A contracting business builds value in a variety of ways: it offers valuable problem-solving and time- and money-saving services; it brings value to the job market by offering solid career opportunities; it provides value to shareholders by generating a fair return on investment; and, if the return on investment to shareholders is lucrative, a business can and should have value reciprocation by giving back to its customers, co-workers, and the community.
How can a business provide all these measures of value while at the same time effectively, efficiently, ethically, and legally eliminating competition? By achieving market domination through differentiation.
An HVAC contractor that differentiates itself by evolving a system performance, whole-house comfort energy solutions, healthy air, quality installation, superior service, and customer care provider can squash its competition by solving problems instead of selling boxes. Such a contractor can become the “boutique for the discerning homeowner.”
This contractor will dominate the traditional replacement market by solving problems others ignore. The business will transcend to serve the distinguishing customer with distinctive tastes (often affluent) who wants to be catered to and is willing to pay for unique custom solutions and to be pampered with excellent service and outstanding customer care.
In the world of selling performance-based solutions, sales performance metrics benefit greatly while streaming all that value to customers and back to the business as follows:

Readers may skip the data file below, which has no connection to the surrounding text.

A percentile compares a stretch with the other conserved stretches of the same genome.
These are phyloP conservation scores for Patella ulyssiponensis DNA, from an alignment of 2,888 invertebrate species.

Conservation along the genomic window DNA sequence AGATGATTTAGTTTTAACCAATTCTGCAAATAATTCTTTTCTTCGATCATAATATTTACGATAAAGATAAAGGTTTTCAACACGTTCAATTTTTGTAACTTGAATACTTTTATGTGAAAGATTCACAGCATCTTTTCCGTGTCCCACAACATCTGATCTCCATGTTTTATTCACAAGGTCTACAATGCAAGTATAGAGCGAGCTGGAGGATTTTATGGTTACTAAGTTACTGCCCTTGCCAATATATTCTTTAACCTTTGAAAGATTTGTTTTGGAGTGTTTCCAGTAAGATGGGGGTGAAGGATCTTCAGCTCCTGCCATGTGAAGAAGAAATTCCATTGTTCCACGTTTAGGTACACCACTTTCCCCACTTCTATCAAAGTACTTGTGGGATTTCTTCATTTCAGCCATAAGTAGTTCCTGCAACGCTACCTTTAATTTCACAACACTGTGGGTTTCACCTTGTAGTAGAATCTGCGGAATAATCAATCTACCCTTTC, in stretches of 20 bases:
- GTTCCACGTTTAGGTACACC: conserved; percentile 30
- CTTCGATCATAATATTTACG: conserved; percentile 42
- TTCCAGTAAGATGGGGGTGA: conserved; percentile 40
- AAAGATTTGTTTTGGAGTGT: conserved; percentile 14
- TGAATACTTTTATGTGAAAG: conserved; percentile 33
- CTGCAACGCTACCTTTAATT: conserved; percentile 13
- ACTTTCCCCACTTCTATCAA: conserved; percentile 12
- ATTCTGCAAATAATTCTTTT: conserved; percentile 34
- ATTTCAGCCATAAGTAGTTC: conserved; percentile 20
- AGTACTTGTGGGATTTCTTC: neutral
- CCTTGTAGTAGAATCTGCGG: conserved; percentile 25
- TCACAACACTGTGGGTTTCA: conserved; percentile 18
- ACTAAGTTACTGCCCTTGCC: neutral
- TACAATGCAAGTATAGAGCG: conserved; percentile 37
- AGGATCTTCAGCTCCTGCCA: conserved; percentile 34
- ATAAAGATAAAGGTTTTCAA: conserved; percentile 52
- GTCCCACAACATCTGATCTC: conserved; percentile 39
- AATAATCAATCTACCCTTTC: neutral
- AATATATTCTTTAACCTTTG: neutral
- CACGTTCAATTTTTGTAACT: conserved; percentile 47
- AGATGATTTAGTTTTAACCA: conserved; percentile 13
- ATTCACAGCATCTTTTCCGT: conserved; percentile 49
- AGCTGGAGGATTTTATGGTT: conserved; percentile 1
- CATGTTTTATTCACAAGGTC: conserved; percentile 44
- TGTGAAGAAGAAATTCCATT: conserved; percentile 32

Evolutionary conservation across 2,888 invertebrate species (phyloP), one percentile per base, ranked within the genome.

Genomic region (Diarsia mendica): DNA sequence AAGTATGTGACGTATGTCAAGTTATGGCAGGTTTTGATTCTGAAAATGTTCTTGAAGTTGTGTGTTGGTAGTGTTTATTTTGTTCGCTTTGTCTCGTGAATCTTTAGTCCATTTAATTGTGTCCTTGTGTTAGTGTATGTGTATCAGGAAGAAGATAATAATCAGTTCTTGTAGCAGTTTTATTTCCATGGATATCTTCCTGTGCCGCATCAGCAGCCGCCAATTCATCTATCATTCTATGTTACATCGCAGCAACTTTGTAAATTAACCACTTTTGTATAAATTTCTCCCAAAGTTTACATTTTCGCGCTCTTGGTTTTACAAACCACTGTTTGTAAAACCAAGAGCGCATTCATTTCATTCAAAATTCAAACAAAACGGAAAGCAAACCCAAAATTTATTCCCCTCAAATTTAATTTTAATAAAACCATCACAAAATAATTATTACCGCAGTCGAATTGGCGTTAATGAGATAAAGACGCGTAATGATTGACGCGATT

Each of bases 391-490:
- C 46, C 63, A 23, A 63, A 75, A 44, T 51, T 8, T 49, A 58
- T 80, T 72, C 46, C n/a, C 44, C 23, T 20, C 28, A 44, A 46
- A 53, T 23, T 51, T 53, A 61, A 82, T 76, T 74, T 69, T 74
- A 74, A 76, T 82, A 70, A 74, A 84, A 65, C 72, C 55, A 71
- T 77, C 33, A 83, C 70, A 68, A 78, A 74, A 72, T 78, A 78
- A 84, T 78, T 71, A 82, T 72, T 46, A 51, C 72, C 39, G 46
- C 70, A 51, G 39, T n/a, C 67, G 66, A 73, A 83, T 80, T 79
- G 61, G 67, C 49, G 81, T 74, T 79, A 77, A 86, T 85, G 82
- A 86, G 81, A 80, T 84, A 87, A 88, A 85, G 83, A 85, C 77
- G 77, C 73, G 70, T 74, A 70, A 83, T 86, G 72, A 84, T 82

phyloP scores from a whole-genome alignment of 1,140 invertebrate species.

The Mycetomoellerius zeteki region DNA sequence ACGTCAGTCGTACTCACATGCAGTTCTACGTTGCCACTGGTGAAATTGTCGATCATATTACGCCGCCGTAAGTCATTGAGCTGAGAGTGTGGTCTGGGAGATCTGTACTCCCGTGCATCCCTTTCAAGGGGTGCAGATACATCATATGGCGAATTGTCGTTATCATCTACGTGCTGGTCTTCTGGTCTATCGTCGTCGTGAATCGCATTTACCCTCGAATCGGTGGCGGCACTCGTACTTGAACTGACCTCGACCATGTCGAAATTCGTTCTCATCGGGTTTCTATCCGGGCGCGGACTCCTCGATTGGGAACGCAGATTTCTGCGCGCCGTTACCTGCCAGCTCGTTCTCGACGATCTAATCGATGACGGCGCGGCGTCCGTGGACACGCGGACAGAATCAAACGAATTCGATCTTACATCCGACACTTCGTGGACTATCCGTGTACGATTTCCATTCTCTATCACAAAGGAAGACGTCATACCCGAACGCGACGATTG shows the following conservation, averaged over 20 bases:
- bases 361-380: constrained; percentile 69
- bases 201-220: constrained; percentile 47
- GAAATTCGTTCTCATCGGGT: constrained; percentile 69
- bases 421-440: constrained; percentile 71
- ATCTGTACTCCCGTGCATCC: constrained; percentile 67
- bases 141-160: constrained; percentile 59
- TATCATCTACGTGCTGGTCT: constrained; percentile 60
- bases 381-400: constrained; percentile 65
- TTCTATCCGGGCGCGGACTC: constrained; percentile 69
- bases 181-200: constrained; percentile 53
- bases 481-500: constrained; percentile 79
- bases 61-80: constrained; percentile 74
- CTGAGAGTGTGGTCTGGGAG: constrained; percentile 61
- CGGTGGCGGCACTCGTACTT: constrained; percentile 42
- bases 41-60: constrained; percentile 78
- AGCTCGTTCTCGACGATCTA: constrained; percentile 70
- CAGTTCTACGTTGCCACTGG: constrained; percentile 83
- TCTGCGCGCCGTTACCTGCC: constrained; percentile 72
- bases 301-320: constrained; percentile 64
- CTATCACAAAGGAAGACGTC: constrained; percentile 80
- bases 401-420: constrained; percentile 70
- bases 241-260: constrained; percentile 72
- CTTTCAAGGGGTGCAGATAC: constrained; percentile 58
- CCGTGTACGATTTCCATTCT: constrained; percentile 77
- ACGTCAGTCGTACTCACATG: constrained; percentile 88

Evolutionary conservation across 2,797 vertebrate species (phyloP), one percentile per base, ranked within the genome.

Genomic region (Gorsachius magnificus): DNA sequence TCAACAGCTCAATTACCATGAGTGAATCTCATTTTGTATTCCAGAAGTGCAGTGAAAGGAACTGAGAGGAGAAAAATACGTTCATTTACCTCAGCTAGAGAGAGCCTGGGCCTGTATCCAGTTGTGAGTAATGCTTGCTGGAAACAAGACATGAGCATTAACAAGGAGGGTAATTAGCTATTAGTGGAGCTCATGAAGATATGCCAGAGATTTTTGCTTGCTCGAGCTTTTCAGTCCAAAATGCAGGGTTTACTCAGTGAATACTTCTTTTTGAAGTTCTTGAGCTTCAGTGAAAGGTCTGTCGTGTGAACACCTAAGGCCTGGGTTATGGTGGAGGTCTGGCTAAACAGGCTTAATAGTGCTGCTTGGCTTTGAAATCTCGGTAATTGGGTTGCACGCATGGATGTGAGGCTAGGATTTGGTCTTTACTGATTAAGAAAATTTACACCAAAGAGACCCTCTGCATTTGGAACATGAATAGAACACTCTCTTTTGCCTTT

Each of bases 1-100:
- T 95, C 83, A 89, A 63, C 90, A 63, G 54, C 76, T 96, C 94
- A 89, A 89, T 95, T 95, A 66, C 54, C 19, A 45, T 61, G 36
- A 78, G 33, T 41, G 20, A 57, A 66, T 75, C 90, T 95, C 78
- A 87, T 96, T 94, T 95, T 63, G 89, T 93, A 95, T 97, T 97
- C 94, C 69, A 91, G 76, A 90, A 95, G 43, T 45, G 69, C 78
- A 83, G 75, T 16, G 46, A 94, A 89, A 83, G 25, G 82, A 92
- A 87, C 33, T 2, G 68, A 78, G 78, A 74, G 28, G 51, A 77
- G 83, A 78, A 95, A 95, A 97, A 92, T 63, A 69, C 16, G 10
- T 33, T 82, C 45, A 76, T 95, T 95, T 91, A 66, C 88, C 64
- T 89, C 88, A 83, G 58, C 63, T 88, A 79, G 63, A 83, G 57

• You will have happier customers who will readily become ambassadors for your business and cheerfully refer you and become your best lead generators
• You will have more skilled and satisfied co-workers who now solve comfort-compromising, health-threatening, and energy-wasting problems they were previously unable to address
• Shareholders will be elated as they receive a solid return on their investment.
All of this will put you in a position to share the profits with your team via more and better benefits and bonuses, as well as the ability to give back to the community. I can think of no better way to build value to a business than creating a business that gives back.
Drew Cameron is president of HVAC Sellutions, Pocopson, PA. He is a Contracting Business.com and Service Roundtable Tom McCart International Consultant of the Year Award winner. He can be reached at 888/621-7888 or by email at firstname.lastname@example.org.
5. Build Your Active Customer List
By Lorainne Ball